Tobacco use is defined as ever having smoked at least 100 cigarettes and currently smoking every day or some days.
b
We restricted the prevalence estimates to the categories in which there were 50 or more respondents; blank cells indicate fewer than 50 respondents in this
category. Confidence intervals are available from the authors on request.
c
The total number of employed respondents in the 2008 BRFSS data stratified by 50 states and Washington, DC (excluding respondents missing smoking
data).
Table 3. (continued) Prevalence of Smoking
a
by State Among Workers Aged 18 to 64 Years, 2008 Behavioral Risk Factor
Surveillance System (BRFSS)
VOLUME 8: NO. 1
JANUARY 2011
12 Centers for Disease Control and Prevention • www.cdc.gov/pcd/issues/2011/jan/10_0017.htm
The opinions expressed by authors contributing to this journal do not necessarily reflect the opinions of the US Department of Health and Human Services, the
Public Health Service, the Centers for Disease Control and Prevention, or the authors’ affiliated institutions. Use of trade names is for identification only and
does not imply endorsement by any of the groups named above.
Table 4. Prevalence of No Influenza Vaccination by State Among Workers Aged 50 to 64 Years, 2008 Behavioral Risk Factor
Surveillance System (BRFSS)
State
No. of
Respon-
dents
b
Prevalence of No Influenza Vaccination
a
, %
Overall
Annual Household Income, $ Educational Attainment
Health Insurance
Status Race/Ethnicity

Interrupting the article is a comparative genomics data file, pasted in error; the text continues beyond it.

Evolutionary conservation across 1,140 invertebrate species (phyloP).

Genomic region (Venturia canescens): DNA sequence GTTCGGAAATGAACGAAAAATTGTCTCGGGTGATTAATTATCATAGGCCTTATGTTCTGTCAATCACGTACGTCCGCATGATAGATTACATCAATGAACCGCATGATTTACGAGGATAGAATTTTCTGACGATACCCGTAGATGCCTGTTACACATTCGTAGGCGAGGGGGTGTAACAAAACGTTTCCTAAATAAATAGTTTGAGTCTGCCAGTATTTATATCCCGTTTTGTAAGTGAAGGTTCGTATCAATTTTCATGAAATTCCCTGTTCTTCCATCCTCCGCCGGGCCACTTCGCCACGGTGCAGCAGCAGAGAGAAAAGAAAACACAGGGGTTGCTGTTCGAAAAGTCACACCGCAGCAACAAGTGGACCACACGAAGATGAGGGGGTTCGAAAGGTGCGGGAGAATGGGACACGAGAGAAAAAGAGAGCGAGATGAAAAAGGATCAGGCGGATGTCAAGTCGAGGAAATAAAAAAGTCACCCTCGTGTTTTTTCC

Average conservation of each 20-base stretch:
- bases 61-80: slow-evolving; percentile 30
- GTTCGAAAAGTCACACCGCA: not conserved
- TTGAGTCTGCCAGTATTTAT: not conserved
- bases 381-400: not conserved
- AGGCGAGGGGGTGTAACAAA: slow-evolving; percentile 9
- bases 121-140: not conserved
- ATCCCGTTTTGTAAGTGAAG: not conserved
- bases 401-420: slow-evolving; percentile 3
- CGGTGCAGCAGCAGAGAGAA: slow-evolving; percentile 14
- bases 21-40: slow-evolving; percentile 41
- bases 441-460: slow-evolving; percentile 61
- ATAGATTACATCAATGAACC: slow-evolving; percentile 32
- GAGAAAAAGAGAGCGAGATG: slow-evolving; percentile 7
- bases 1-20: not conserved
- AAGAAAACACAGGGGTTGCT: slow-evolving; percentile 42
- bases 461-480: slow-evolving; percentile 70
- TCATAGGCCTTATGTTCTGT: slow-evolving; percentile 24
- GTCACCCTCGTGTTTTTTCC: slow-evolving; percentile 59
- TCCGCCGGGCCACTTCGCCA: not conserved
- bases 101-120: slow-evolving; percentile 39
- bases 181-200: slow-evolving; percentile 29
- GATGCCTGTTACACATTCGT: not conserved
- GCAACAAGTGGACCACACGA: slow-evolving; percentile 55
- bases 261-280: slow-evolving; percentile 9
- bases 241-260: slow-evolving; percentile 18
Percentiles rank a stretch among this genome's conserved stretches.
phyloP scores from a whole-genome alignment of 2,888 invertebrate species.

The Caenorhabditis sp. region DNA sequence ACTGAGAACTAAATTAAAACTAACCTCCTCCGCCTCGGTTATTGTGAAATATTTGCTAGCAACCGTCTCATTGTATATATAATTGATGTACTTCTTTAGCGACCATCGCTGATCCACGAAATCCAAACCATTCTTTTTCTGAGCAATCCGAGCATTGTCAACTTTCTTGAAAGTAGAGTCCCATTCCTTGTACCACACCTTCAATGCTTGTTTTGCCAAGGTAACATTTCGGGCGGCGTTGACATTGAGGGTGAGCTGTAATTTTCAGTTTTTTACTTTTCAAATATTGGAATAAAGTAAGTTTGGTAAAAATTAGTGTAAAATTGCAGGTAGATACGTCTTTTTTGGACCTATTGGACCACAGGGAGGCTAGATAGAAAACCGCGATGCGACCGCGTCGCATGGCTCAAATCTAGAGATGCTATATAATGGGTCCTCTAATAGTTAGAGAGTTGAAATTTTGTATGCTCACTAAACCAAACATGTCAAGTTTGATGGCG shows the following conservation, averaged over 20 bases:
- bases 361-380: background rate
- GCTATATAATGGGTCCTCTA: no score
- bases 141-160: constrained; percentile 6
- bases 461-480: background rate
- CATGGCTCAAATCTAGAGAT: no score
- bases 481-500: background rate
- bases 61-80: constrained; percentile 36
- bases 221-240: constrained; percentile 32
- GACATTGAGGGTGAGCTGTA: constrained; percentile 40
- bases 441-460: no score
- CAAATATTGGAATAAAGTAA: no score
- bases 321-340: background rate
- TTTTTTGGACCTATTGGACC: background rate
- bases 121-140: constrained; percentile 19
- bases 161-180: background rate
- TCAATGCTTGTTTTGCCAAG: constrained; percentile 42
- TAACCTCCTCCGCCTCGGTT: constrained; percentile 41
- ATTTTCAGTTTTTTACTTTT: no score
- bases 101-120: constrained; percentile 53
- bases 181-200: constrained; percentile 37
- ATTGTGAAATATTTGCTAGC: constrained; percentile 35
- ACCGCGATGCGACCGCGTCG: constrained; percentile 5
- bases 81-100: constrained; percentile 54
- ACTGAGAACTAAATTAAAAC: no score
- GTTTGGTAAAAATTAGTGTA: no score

<35,000
35,000-
74,999 ≥75,000
High
School
Graduate
or Less
Some
College
College
Graduate Any None White
African
American
Asian/
Hawaiian/
Pacific
Islander
American
Indian/
Alaska
Native Hispanic
Alabama 1,047 59.9 74.5 57.1 50.6 67.6 62.2 49.7 58.5 73.3 56.3 71.2
Alaska 614 58.2 64.6 61.3 51.2 64.8 58.5 53.2 55.7 73.6 59.6 46.4
Arizona 991 65.0 59.5 66.0 64.5 64.3 69.3 62.2 65.2 63.5 65.4 74.3
Arkansas 1,052 56.2 57.2 56.6 53.5 61.2 54.3 51.8 53.9 72.6 55.6 67.9
California 2,056 63.4 73.9 65.7 57.7 71.6 63.5 58.4 60.3 87.7 58.5 70.2 68.3 70.6
Colorado 2,474 53.3 64.6 54.6 49.8 61.1 55.9 48.2 50.9 75.9 52.5 57.4
Connecticut 1,254 54.1 63.6 54.1 51.5 56.3 56.0 52.4 52.9 75.7 52.5 61.9 70.0
Delaware 769 53.2 66.0 50.2 49.9 67.0 49.6 47.4 52.2 78.4 52.0 59.2
District of
Columbia
866 55.5 63.7 58.8 50.6 58.7 61.4 53.0 54.5 68.4 44.7 65.0
Florida 1,911 70.2 77.7 71.1 64.0 78.6 74.4 62.3 67.9 86.2 66.2 74.4 83.9
Georgia 1,045 62.2 66.5 64.1 58.4 64.5 65.5 58.3 60.7 73.0 60.0 66.4
Hawaii 1,480 53.9 58.4 53.8 52.0 59.2 56.8 49.9 52.6 87.5 58.6 45.9 50.9
Idaho 1,022 63.8 72.3 68.4 52.8 75.8 63.5 53.9 60.3 86.7 63.5